Stetson University

Cayman Islands Winter Break Program Courses


Week 1
(Dec. 27, 2014 - Dec. 30, 2014)


Asset Protection Trusts in the Caribbean (1 credit)
Instructor: Carla Spivack
Offshore Asset Protection Trusts (OAPTs) are an increasingly popular device for “high risk” people – real estate developers, corporate directors, doctors, lawyers, and others perceived to have “deep pockets” - to protect their assets from creditors.  The islands of the Caribbean, including the Caymans, are a major situs for these trusts, which may also offer tax and other advantages.  This is an important area of law for estate planners and others in banking, regulatory and tax law.

This course will cover the basic law governing these trusts in the Caribbean in four units:  1) considerations in locating the OAPT, such as the jurisdiction’s fraudulent conveyance laws, its rules of comity, Rule Against Perpetuities repeal in the jurisdiction and its effects, the offshore tax laws and how they differ from the U.S. tax law of trusts, and the jurisdiction’s confidentiality rules; 2) features of OAPT instruments which are designed to ward off creditor claims and how to draft them, such as anti-duress clauses, protective trust clauses, and discretionary distribution clauses; 3) an assessment of the legal challenges to OAPTs  through the reading of cases which have tested the legal status of OAPTs; and 4) ethics considerations involved in advising clients about OAPTs.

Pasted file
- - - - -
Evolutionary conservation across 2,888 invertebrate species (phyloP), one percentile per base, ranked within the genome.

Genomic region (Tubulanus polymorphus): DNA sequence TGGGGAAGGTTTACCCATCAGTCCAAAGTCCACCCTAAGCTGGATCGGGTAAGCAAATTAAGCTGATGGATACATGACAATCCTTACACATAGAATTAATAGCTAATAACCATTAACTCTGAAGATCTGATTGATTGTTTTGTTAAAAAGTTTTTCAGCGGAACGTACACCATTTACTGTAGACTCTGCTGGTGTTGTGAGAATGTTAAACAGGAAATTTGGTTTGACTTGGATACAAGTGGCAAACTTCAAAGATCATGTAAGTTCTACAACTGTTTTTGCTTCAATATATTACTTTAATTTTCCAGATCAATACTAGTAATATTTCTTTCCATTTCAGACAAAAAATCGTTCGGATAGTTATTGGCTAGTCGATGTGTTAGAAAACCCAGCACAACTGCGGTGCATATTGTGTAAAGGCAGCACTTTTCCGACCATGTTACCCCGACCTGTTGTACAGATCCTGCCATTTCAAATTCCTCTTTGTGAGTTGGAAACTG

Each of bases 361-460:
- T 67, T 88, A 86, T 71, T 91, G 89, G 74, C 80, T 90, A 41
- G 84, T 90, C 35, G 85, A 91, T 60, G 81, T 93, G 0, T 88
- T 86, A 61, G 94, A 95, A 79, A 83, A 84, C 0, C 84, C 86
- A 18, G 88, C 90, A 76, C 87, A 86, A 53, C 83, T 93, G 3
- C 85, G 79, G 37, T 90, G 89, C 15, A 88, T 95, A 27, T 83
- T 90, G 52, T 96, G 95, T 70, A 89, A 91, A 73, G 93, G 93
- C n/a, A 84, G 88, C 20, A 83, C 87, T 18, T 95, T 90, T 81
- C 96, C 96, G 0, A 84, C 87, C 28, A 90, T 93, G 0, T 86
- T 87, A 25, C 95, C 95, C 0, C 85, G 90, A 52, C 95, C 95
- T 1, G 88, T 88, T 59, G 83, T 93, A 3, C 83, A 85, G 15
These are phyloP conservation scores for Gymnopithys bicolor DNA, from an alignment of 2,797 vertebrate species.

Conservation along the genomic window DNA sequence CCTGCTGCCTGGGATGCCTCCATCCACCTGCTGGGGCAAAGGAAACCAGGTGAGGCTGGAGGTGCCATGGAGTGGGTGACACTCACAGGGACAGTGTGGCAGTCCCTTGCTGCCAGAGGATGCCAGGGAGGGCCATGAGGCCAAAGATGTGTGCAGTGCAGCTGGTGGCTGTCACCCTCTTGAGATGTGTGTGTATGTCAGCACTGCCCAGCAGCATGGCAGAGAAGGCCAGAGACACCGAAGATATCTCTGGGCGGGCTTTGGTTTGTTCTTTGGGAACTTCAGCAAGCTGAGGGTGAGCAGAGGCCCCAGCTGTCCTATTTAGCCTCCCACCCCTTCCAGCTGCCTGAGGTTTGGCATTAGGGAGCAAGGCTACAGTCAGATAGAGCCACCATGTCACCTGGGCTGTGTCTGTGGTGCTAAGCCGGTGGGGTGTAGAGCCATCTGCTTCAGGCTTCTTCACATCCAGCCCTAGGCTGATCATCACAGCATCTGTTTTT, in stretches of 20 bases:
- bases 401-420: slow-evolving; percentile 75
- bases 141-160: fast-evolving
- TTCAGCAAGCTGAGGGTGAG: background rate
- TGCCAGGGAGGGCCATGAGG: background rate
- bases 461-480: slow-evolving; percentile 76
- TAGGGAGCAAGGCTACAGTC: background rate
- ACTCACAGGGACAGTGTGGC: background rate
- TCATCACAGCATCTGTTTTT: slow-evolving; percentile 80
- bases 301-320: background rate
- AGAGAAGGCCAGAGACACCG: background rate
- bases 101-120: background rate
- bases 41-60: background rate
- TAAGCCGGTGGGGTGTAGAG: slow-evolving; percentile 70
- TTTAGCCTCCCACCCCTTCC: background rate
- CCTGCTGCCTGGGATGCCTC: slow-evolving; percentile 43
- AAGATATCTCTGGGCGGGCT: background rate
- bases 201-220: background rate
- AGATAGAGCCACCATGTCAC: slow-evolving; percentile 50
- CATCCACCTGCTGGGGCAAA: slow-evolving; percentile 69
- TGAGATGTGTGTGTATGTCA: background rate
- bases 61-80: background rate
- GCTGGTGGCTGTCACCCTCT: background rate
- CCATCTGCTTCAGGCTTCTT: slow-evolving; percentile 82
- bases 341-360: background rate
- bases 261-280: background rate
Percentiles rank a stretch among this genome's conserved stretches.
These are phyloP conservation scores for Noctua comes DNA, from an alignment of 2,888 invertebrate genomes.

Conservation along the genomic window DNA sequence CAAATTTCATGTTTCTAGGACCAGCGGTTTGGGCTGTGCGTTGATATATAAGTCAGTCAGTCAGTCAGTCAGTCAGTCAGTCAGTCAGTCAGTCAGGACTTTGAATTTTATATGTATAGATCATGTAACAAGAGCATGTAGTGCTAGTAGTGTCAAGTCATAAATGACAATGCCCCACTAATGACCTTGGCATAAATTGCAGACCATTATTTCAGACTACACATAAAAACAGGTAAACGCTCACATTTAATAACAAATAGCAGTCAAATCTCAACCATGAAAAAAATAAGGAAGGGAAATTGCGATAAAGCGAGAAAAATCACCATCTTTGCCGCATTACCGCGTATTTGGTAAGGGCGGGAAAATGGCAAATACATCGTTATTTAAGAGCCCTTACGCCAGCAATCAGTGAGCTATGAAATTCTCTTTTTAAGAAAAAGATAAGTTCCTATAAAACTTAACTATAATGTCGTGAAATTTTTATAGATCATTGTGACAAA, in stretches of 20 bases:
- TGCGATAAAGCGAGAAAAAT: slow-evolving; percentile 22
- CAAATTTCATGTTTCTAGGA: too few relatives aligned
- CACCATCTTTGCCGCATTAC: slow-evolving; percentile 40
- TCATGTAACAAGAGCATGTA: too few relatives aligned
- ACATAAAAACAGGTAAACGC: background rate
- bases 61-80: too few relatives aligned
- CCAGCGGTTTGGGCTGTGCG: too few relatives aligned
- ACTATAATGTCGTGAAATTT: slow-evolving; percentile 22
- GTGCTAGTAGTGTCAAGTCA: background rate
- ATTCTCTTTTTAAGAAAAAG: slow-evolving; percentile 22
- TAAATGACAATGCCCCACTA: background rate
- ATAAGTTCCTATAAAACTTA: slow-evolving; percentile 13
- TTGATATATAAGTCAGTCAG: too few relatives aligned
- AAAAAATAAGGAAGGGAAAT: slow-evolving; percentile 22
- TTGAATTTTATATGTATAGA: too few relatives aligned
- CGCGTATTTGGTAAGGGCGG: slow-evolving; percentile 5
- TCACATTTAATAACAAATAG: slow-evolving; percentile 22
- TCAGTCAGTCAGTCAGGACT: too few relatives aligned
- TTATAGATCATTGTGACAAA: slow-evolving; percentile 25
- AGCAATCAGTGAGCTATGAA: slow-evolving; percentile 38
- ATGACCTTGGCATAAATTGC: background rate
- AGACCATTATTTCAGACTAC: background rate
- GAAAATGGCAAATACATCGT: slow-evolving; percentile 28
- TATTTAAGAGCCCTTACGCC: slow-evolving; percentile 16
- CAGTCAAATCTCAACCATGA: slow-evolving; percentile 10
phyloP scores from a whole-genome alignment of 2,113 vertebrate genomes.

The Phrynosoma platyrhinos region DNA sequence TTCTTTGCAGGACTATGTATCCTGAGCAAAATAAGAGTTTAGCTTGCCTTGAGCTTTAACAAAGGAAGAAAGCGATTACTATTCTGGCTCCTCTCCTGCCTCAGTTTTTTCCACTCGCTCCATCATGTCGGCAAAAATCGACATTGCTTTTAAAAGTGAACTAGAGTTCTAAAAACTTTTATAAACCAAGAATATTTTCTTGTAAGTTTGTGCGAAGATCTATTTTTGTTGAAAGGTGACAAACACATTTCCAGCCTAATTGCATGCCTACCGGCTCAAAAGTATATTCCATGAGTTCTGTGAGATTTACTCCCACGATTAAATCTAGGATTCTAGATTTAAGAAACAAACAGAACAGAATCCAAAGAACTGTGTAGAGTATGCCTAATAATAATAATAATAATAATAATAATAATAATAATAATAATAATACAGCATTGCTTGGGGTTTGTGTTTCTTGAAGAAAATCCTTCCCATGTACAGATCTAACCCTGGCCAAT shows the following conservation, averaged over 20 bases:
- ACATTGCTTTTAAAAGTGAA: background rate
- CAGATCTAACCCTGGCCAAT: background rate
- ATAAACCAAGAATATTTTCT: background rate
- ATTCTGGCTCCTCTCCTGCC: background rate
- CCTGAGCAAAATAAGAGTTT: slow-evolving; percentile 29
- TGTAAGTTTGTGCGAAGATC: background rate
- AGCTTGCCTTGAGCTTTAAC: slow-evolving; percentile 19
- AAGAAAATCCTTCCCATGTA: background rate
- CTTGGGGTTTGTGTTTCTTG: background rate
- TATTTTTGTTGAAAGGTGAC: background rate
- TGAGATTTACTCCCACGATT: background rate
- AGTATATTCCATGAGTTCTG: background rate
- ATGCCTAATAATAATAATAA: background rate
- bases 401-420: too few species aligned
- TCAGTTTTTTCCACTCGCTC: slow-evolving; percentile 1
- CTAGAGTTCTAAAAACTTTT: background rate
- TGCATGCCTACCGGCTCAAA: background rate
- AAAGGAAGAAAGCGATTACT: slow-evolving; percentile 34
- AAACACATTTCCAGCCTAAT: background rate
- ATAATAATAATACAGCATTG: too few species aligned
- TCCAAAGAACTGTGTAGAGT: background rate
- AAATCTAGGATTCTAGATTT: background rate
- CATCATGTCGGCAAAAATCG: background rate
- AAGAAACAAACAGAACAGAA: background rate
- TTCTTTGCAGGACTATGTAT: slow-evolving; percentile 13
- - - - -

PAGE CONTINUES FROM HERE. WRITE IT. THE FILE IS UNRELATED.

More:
Comparative Intellectual Property Law (1 credit)
Instructor: Darryl C. Wilson
This course will provide a survey knowledge of Intellectual Property (IP), comparing the US system, with the laws of the CARICOM member states, both independently as well in connection with the CARICOM treaty. We will also compare the nations laws and treaty language with the Agreement on Trade Related Aspects of Intellectual Property Rights (TRIPS). TRIPS is the pre-eminent treaty setting forth the minimum standards for IP throughout the world with approximately 160 nations currently signatories.

I foresee the first day as an intro to IP concepts around the world. The second day as an intro on the interplay of national laws, pluralateral treaties (i.e. CARICOM), and multilateral treaties (i.e. TRIPS). The third and fourth days as a focus on dispute resolution options available to individuals and nations as well as the needs of the region to develop a multinational IP office. The exam will be 50 MC questions.

Week 2
(Jan. 2-5, 2015)


Human Rights in the Commonwealth Caribbean (1 credit)
Instructor: Deborah Barker Roye

The course will explore the mechanisms for, and effectiveness of, the protection of human rights in the Commonwealth Caribbean, both the Independent Commonwealth Caribbean Islands and the British Overseas territories including the Cayman Islands.

The following rights will be explored: Right to Life, Right to Protection from Torture and Inhuman or Degrading Treatment, Right to Personal Liberty, Right to a fair trial, Right to Private & family life, Conscience and Religion and non-discrimination.


Climate Change Impacts on Ocean and Coastal Law (1 credit)
Instructor: Randall Abate
The course will address how climate change impacts are shaping domestic and international law responses to the management of oceans and coastal areas. Topics will include sea level rise, coastal erosion and beach renourishment, ocean acidification, impacts to fisheries and endangered species, ocean iron fertilization, and human rights dimensions of coastal adaptation. The course will also include a unit on climate change impacts on Caribbean nations’ ocean and coastal resources.


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